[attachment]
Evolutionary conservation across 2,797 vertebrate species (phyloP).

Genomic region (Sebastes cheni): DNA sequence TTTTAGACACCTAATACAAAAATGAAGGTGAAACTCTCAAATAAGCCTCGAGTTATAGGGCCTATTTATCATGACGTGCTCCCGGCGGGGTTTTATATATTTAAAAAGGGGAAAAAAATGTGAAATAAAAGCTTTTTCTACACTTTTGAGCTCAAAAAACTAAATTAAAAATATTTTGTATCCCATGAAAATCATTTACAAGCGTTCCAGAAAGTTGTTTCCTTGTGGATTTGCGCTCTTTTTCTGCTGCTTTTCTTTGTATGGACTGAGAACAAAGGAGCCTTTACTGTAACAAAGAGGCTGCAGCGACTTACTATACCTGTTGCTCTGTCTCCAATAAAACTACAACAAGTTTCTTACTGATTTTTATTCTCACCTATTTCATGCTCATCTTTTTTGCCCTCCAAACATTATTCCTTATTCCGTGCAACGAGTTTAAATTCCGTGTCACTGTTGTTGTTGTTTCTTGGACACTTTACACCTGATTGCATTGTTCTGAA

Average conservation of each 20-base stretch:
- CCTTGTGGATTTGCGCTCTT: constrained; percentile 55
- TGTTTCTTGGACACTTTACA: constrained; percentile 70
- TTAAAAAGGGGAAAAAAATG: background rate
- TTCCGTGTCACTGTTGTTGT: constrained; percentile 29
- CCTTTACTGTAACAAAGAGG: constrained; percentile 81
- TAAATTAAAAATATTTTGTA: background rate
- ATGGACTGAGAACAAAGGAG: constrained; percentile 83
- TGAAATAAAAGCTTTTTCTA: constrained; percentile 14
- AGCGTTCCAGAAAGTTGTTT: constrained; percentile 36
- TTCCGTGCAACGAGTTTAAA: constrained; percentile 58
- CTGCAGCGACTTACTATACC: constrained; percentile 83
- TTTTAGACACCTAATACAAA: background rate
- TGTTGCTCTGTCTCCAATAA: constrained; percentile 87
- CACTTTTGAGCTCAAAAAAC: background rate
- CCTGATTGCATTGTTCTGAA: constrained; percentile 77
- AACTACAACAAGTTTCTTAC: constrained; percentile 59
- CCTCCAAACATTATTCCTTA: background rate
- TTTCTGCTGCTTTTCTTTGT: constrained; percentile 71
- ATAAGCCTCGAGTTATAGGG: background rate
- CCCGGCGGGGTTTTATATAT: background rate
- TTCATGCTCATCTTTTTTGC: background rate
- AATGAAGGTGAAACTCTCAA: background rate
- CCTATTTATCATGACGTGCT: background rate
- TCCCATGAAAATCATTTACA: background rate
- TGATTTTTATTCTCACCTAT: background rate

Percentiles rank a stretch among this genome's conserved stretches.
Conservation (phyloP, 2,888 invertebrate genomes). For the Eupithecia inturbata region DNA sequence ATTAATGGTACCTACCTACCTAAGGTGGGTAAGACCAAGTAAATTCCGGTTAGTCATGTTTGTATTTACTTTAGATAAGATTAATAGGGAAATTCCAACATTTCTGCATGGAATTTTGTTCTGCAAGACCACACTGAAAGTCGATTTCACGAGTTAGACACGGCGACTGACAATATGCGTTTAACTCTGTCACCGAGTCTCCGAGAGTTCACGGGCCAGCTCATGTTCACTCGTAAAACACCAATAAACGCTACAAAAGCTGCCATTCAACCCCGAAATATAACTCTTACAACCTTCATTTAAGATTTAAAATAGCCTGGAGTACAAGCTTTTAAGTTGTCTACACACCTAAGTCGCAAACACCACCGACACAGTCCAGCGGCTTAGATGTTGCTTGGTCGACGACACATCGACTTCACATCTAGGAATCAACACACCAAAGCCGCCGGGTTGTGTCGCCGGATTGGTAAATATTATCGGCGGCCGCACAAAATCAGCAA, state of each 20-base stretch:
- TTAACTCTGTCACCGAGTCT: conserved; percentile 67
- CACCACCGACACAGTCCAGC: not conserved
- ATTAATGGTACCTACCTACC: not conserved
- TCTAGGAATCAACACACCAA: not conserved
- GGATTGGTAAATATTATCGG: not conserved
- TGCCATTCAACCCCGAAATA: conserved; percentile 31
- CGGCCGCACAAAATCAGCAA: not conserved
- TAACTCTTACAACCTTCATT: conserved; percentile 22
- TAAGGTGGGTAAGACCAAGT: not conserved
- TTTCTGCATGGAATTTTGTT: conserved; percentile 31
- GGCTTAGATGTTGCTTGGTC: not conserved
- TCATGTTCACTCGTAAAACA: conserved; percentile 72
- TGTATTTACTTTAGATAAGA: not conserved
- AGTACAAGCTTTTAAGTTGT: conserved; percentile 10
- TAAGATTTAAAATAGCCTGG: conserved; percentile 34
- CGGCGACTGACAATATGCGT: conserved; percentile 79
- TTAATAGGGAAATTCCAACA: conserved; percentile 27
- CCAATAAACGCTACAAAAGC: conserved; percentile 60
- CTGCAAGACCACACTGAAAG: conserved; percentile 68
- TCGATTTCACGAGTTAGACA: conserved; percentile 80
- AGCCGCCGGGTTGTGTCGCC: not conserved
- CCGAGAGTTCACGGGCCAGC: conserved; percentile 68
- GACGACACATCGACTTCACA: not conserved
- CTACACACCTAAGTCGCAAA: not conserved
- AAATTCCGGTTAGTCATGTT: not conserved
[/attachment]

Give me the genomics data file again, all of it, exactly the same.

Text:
Evolutionary conservation across 2,797 vertebrate species (phyloP).

Genomic region (Sebastes cheni): DNA sequence TTTTAGACACCTAATACAAAAATGAAGGTGAAACTCTCAAATAAGCCTCGAGTTATAGGGCCTATTTATCATGACGTGCTCCCGGCGGGGTTTTATATATTTAAAAAGGGGAAAAAAATGTGAAATAAAAGCTTTTTCTACACTTTTGAGCTCAAAAAACTAAATTAAAAATATTTTGTATCCCATGAAAATCATTTACAAGCGTTCCAGAAAGTTGTTTCCTTGTGGATTTGCGCTCTTTTTCTGCTGCTTTTCTTTGTATGGACTGAGAACAAAGGAGCCTTTACTGTAACAAAGAGGCTGCAGCGACTTACTATACCTGTTGCTCTGTCTCCAATAAAACTACAACAAGTTTCTTACTGATTTTTATTCTCACCTATTTCATGCTCATCTTTTTTGCCCTCCAAACATTATTCCTTATTCCGTGCAACGAGTTTAAATTCCGTGTCACTGTTGTTGTTGTTTCTTGGACACTTTACACCTGATTGCATTGTTCTGAA

Average conservation of each 20-base stretch:
- CCTTGTGGATTTGCGCTCTT: constrained; percentile 55
- TGTTTCTTGGACACTTTACA: constrained; percentile 70
- TTAAAAAGGGGAAAAAAATG: background rate
- TTCCGTGTCACTGTTGTTGT: constrained; percentile 29
- CCTTTACTGTAACAAAGAGG: constrained; percentile 81
- TAAATTAAAAATATTTTGTA: background rate
- ATGGACTGAGAACAAAGGAG: constrained; percentile 83
- TGAAATAAAAGCTTTTTCTA: constrained; percentile 14
- AGCGTTCCAGAAAGTTGTTT: constrained; percentile 36
- TTCCGTGCAACGAGTTTAAA: constrained; percentile 58
- CTGCAGCGACTTACTATACC: constrained; percentile 83
- TTTTAGACACCTAATACAAA: background rate
- TGTTGCTCTGTCTCCAATAA: constrained; percentile 87
- CACTTTTGAGCTCAAAAAAC: background rate
- CCTGATTGCATTGTTCTGAA: constrained; percentile 77
- AACTACAACAAGTTTCTTAC: constrained; percentile 59
- CCTCCAAACATTATTCCTTA: background rate
- TTTCTGCTGCTTTTCTTTGT: constrained; percentile 71
- ATAAGCCTCGAGTTATAGGG: background rate
- CCCGGCGGGGTTTTATATAT: background rate
- TTCATGCTCATCTTTTTTGC: background rate
- AATGAAGGTGAAACTCTCAA: background rate
- CCTATTTATCATGACGTGCT: background rate
- TCCCATGAAAATCATTTACA: background rate
- TGATTTTTATTCTCACCTAT: background rate

Percentiles rank a stretch among this genome's conserved stretches.
Conservation (phyloP, 2,888 invertebrate genomes). For the Eupithecia inturbata region DNA sequence ATTAATGGTACCTACCTACCTAAGGTGGGTAAGACCAAGTAAATTCCGGTTAGTCATGTTTGTATTTACTTTAGATAAGATTAATAGGGAAATTCCAACATTTCTGCATGGAATTTTGTTCTGCAAGACCACACTGAAAGTCGATTTCACGAGTTAGACACGGCGACTGACAATATGCGTTTAACTCTGTCACCGAGTCTCCGAGAGTTCACGGGCCAGCTCATGTTCACTCGTAAAACACCAATAAACGCTACAAAAGCTGCCATTCAACCCCGAAATATAACTCTTACAACCTTCATTTAAGATTTAAAATAGCCTGGAGTACAAGCTTTTAAGTTGTCTACACACCTAAGTCGCAAACACCACCGACACAGTCCAGCGGCTTAGATGTTGCTTGGTCGACGACACATCGACTTCACATCTAGGAATCAACACACCAAAGCCGCCGGGTTGTGTCGCCGGATTGGTAAATATTATCGGCGGCCGCACAAAATCAGCAA, state of each 20-base stretch:
- TTAACTCTGTCACCGAGTCT: conserved; percentile 67
- CACCACCGACACAGTCCAGC: not conserved
- ATTAATGGTACCTACCTACC: not conserved
- TCTAGGAATCAACACACCAA: not conserved
- GGATTGGTAAATATTATCGG: not conserved
- TGCCATTCAACCCCGAAATA: conserved; percentile 31
- CGGCCGCACAAAATCAGCAA: not conserved
- TAACTCTTACAACCTTCATT: conserved; percentile 22
- TAAGGTGGGTAAGACCAAGT: not conserved
- TTTCTGCATGGAATTTTGTT: conserved; percentile 31
- GGCTTAGATGTTGCTTGGTC: not conserved
- TCATGTTCACTCGTAAAACA: conserved; percentile 72
- TGTATTTACTTTAGATAAGA: not conserved
- AGTACAAGCTTTTAAGTTGT: conserved; percentile 10
- TAAGATTTAAAATAGCCTGG: conserved; percentile 34
- CGGCGACTGACAATATGCGT: conserved; percentile 79
- TTAATAGGGAAATTCCAACA: conserved; percentile 27
- CCAATAAACGCTACAAAAGC: conserved; percentile 60
- CTGCAAGACCACACTGAAAG: conserved; percentile 68
- TCGATTTCACGAGTTAGACA: conserved; percentile 80
- AGCCGCCGGGTTGTGTCGCC: not conserved
- CCGAGAGTTCACGGGCCAGC: conserved; percentile 68
- GACGACACATCGACTTCACA: not conserved
- CTACACACCTAAGTCGCAAA: not conserved
- AAATTCCGGTTAGTCATGTT: not conserved